Inhibition of homologous recombination repair with Pentoxifylline targets G2 cells generated by radiotherapy and induces major enhancements of the toxicity of cisplatin and melphalan given after irradiation
© Bohm; licensee BioMed Central Ltd. 2006
Received: 15 November 2005
Accepted: 03 May 2006
Published: 03 May 2006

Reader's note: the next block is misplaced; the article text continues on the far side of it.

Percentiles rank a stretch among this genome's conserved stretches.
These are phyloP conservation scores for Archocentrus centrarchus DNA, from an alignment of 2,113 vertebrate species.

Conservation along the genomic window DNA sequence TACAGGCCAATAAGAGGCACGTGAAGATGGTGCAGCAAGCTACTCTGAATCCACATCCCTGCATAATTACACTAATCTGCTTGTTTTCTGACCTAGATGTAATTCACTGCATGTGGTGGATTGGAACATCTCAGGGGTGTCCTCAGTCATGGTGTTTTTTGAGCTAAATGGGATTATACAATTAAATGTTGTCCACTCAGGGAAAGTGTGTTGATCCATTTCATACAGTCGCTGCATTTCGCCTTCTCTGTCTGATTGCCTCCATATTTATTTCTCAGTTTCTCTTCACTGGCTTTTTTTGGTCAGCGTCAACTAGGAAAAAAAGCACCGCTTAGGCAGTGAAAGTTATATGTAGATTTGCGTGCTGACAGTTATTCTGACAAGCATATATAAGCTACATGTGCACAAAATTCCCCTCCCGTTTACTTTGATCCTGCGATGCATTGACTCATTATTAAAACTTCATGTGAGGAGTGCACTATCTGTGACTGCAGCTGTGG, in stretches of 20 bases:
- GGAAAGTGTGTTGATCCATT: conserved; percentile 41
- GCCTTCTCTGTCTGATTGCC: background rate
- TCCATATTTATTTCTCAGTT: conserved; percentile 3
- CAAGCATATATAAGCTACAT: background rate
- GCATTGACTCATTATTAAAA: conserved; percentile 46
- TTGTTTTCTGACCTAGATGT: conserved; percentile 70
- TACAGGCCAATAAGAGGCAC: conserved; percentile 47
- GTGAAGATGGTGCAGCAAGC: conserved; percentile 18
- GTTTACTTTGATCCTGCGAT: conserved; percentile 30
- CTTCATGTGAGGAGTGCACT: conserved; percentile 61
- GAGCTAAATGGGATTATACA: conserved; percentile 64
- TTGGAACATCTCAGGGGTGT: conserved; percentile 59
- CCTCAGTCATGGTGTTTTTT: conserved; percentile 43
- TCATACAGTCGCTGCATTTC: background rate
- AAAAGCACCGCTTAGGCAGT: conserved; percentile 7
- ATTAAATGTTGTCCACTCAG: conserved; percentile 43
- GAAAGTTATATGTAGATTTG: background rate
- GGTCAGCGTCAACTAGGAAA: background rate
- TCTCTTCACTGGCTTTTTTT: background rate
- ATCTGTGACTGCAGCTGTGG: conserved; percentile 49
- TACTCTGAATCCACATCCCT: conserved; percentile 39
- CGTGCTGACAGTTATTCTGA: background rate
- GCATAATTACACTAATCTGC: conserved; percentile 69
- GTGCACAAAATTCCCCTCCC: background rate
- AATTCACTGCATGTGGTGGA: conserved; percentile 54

The presentation reviews the modus operandi of the dose modifying drug Pentoxifylline and the dose enhancement factors which can be achieved in different cell types. Preclinical and clinical data show that Pentoxifylline improves the oxygenation of hypoxic tumours and enhances tumour control by irradiation. In vitro experiments demonstrate that Pentoxifylline also operates when oxygen is not limiting and produces dose modifying factors in the region of 1.2 – 2.0. This oxygen independent effect is poorly understood. In p53 mutant cells irradiation induces a G2 block which is abrogated by Pentoxifylline. The enhancement of cell kill observed when Pentoxifylline and irradiation are given together could arise from rapid entry of damaged tumour cells into mitosis and propagation of DNA lesions as the result of curtailment of repair time. Recovery ratios and repair experiments using CFGE after high dose irradiation demonstrate that Pentoxifylline inhibits repair directly and that curtailment of repair time is not the explanation. Use of the repair defective xrs1 and the parental repair competent CHO-K1 cell line shows that Pentoxifylline inhibits homologous recombination repair which operates predominantly in the G2 phase of the cell cycle. When irradiated cells residing in G2 phase are exposed to very low doses of cisplatin at a toxic dose of 5 %. (TC: 0.05) massive toxicity enhancements up to a factor of 80 are observed in melanoma, squamous carcinoma and prostate tumour cell lines. Enhancements of radiotoxicity seen when Pentoxifylline and radiation are applied together are small and do not exceed a factor of 2.0. The capacity of Pentoxifyline to inhibit homologous recombination repair has not as yet been clinically utilized. A suitable application could be in the treatment of cervical carcinoma where irradiation and cisplatin are standard modality. In vitro data also strongly suggest that regimes where irradiation is used in combination with alkylating drugs may also benefit.